Nikto2 is an easy to install and use website vulnerability scanner. Here’s how to make sure your servers are secure with this free open source scanner.
If you administer web servers, you know how critical it is to keep those servers secure. Without regular checks, you could have a vulnerable server waiting to be exploited. So how do you know if your servers are vulnerable? The answers to this question are many and varied. However, if you are looking for a really simple solution that won’t cost you a dime, you can turn to Nikto2.
Nikto2 is an open source security scanner with a feature list that includes:
- SSL support
- Full HTTP proxy support
- Checks for obsolete server components
- Save reports as plain text, XML, HTML, NBE or CSV
- Template engine to easily customize reports
- Scan multiple ports on a server
- Analyze multiple servers (via input file)
- Easily updated via the command line
- Identifies installed software via headers, favicons and files
- Host authentication with Basic and NTLM
- Subdomain riddle
- Enumeration of Apache and cgiwrap usernames
- Mutation Techniques to “Fish” Content on Web Servers
- Optimizing the scan to include or exclude entire classes from vulnerability checks
- Guess the credentials for authorization domains
- Permission riddle manages any directory (not just the root directory)
- Improved false positive reduction
- Reports “unusual” headers
Let’s install Nikto2 and see how it is used to analyze a web server.
SEE: Power Checklist: Managing Backups (Tech Pro Research)
I will demonstrate the installation on the Ubuntu Server 16.04 platform. As Nikto2 is Perl based, it can be run on any platform where Perl is installed. Here are the installation steps.
The first thing to do is update / upgrade your system with the following two commands:
sudo apt update âsudo apt upgrade
Once you have completed the above commands, you are ready to install. Note that if the upgrade includes the kernel, you’ll want to reboot, so plan it accordingly.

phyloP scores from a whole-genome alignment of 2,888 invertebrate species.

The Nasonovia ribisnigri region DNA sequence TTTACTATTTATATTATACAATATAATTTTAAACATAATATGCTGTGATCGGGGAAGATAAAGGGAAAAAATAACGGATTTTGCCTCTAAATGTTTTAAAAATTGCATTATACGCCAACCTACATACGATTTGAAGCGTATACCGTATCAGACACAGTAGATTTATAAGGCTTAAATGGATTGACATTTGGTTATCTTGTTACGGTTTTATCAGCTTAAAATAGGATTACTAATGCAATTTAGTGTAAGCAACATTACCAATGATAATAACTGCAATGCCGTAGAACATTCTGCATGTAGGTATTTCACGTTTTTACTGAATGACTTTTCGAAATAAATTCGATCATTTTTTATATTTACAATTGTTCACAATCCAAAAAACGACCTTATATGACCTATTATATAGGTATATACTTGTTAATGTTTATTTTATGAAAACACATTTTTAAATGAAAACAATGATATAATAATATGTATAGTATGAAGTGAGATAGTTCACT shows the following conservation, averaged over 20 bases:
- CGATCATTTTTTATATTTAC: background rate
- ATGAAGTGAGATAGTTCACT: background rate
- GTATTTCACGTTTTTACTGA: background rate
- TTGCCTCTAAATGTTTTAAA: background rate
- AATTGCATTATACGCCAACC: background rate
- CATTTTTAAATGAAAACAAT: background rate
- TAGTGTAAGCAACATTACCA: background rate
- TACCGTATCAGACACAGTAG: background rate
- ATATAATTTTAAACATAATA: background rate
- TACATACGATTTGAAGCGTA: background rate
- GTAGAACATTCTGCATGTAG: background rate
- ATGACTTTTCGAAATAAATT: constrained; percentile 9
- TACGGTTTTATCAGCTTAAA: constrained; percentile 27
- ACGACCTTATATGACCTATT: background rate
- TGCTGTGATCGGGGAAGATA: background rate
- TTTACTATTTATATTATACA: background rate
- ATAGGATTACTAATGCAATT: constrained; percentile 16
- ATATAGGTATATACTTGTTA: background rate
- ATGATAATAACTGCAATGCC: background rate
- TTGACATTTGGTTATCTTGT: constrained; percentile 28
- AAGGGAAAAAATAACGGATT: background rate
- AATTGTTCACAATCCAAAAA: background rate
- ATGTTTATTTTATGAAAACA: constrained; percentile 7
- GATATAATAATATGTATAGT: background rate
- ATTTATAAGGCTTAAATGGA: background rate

Install the necessary dependencies with the command:
sudo apt-get install wget unzip libnet-ssleay-perl libwhisker2-perl openssl
Go to the / opt directory with the cd / opt command and download the installation script with the command:
sudo wget https://cirt.net/nikto/nikto-2.1.5.tar.gz
Extract the downloaded file with the command:
sudo tar xvfz nikto-2.1.5.tar.gz
Rename the newly created directory with the command:
sudo mv nikto-2.1.5/ nikto
Switch to the newly renamed directory with the command cd nikto and give the installation script the necessary permissions with the command sudo chmod + x nikto.pl.
Finally, run the command perl nikto.pl -update to update databases and plugins.
You are ready to test.
Digitization of your website
Running a scan with Nikta2 is quite easy. You must be in the / opt / nikto directory and run the command:
perl nikto.pl -h SERVER_ADDRESS
Where SERVER_ADDRESS is either the domain or the IP address of your server. The scanner will start the process and report what it finds (Figure A).
Depending on the complexity of the site being scanned, this process may take a few seconds or minutes. If you don’t want to sit and watch the output, you can always use the -o option to direct the output to a file, for example:
perl nikto.pl -h SERVER_ADDRESS -o scan.htm
Where SERVER_ADDRESS is the IP address or domain of your server. You can name the output file whatever you want.
The scan will not give you any suggestions on how you can fix the issues, so you will need to take a little extra time, after combing through the exit, to find out how to fix the issues. Also note that some of the security checks are informational only (and not rooted in security). It is important that you go through the report carefully after the scan is complete.
To list the different options that can be used with Nikto2, run the command:
perl nikto.pl -h
A handy tool for your security toolbox
If you are looking for an easy to use website vulnerability scanner, Nikto2 is definitely a handy tool to have in your toolbox. While it won’t solve your problems, it will definitely make you aware of it. Try Nikto2 and see if it doesn’t become one of your go-to web vulnerability scanners.